Following Barbara's death on or about October 15, 2015, individual trusts were established (pursuant to the terms of the Lorenz K. Ayers Trust instrument) for her children (Grantor's grandchildren): Appellant, Anne Herbst ("Anne"), Catherine Herbst ("Catherine"), and Donald A. Herbst ("Donald"). U.S. Bank acts as trustee for Anne's, Catherine's, and Donald's grandchild trusts, but not for Appellant's. In 2016, after conferring with U.S. Bank's representatives, Anne requested that U.S. Bank, as trustee, convert her separate, individual grandchild trust to a "unitrust" with 4% of the fair market value of her trust's assets being paid to her annually, pursuant to § 469.411.2 On July 20, 2016, U.S. Bank notified all qualified beneficiaries of its intent to make Anne's requested unitrust election, as required by § 469.411.5, and, although not required by statute, provided all such beneficiaries the opportunity to consent or object to the unitrust election. Appellant was the only qualified beneficiary who objected to Anne's requested unitrust election.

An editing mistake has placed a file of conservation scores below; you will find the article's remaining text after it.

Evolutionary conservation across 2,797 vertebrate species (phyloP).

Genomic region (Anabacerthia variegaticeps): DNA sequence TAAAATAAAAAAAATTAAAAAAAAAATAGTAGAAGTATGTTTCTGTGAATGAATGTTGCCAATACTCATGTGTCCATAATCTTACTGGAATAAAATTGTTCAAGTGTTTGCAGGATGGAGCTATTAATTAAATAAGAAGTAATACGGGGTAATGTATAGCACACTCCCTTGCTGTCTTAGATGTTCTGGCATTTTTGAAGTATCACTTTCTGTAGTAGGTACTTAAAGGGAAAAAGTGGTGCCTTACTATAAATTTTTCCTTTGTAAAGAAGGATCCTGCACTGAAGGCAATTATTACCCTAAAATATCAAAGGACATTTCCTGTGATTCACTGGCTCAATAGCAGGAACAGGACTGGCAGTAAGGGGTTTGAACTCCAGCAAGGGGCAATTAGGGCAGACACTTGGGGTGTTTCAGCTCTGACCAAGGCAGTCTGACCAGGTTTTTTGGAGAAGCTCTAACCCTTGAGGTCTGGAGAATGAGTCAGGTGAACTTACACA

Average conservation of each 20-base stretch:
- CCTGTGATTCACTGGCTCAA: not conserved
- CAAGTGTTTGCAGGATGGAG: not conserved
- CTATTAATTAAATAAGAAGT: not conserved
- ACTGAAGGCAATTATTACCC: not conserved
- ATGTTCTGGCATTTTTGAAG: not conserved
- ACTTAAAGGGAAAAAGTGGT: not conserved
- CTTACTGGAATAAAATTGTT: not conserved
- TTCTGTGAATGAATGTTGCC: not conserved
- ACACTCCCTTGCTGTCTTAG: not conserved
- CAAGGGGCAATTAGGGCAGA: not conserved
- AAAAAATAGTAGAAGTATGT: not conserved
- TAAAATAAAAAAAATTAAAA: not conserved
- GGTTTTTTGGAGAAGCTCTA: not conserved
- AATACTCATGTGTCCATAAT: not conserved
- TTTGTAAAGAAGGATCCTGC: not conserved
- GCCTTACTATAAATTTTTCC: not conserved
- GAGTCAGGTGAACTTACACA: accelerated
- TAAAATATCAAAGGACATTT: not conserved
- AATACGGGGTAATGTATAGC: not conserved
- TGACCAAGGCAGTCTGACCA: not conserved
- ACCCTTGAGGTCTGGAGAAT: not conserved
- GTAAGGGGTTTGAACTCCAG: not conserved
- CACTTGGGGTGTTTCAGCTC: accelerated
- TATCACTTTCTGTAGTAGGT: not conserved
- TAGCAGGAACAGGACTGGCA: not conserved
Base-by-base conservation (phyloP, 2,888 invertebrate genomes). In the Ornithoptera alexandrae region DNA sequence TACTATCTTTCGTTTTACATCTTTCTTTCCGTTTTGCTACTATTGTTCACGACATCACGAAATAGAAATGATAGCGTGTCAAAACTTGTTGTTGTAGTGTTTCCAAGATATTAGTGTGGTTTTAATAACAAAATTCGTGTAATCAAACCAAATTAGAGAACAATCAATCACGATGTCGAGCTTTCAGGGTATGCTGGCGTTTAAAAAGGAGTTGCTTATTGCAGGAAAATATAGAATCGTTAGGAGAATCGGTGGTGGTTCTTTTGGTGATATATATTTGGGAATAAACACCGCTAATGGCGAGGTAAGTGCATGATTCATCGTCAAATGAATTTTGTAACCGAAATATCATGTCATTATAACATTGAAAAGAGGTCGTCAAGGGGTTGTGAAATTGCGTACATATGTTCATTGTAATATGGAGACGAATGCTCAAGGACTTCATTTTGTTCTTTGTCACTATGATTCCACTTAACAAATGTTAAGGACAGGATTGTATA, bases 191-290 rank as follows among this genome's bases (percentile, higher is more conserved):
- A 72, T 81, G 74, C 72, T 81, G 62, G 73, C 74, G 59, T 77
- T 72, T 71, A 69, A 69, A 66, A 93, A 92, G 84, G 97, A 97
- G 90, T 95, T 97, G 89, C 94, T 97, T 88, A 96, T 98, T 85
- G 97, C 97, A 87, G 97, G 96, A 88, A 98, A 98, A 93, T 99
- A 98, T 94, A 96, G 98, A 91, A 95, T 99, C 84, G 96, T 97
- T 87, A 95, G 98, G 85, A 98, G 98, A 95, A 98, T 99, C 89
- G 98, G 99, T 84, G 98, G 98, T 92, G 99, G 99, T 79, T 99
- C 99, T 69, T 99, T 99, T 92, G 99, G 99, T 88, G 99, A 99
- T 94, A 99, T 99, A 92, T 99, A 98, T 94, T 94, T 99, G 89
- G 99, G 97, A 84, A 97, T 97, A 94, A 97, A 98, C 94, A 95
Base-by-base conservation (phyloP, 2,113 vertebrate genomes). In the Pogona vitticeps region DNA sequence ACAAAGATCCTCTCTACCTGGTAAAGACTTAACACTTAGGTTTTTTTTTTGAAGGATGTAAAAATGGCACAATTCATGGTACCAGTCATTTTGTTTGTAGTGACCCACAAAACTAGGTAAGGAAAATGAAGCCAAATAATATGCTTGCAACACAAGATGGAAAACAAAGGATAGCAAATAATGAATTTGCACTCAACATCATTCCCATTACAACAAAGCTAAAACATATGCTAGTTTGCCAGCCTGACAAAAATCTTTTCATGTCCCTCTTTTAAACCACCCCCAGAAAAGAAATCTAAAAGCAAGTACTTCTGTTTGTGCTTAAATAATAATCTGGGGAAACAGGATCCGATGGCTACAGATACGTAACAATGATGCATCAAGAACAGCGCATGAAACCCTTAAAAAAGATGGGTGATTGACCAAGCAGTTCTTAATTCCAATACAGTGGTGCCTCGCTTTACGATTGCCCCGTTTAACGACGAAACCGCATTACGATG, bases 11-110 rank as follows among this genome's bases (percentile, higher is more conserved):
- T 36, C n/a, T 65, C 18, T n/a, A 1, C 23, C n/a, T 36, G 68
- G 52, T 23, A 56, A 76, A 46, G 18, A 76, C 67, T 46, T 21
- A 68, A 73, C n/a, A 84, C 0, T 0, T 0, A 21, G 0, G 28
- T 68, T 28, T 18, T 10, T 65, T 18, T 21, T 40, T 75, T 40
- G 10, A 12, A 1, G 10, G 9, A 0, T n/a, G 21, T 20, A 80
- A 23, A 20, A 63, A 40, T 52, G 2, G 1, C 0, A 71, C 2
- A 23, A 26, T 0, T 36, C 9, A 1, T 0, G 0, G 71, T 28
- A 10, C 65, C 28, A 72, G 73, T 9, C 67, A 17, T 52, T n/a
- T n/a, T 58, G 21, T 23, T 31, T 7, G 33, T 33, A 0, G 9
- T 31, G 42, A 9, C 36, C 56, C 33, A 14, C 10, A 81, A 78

As a result of Appellant's objection to Anne's requested unitrust election, U.S. Bank filed its petition for declaratory judgment before the probate division of the Circuit Court of the City of St. Louis on September 28, 2017, in which U.S. Bank requested that the court "enter judgment declaring U.S. Bank in its capacity as Trustee is authorized to make the unitrust election of Anne[’s] separate share," pursuant to § 469.411.5.3 Appellant and her children filed a joint answer to U.S. Bank's petition and also filed a counterclaim for declaratory judgment. In their subsequently filed second amended counterclaim for declaratory judgment, Appellant and her children argued that Anne's requested unitrust election pursuant to § 469.411.5 would be improper because such an election would be contrary to Grantor's intent expressed in the Lorenz K. Ayers Trust instrument in violation of § 469.411.5 (Count I) and that § 469.411 was unconstitutional (Count II). Appellant and her children argued in their counterclaim for declaratory judgment that Grantor's intent was that the Lorenz K. Ayers Trust's principal be preserved for future generations, and per the terms of the Lorenz K. Ayers Trust instrument, the assets of Anne's separate, individual trust would pass to Appellant, Catherine, Donald and/or their descendants upon Anne's death because she has no children. Additionally, Appellant filed a motion to withdraw her previous consent to U.S. Bank converting Donald's grandchild trust to a unitrust and for revocation of the unitrust election made for Catherine's grandchild trust.4 In that motion, Appellant again pointed out that, because Anne and Donald have no heirs and Catherine only has one heir, "at least three quarters (3/4) of their trusts is distributable to [Appellant's] children." U.S. Bank, Anne, Donald, and Catherine also filed motions requesting awards of attorney's fees from some combination of Appellant personally, Appellant's grandchild trust, and/or Appellant's children; Appellant filed a motion conversely requesting an award of attorney's fees from U.S. Bank and Anne.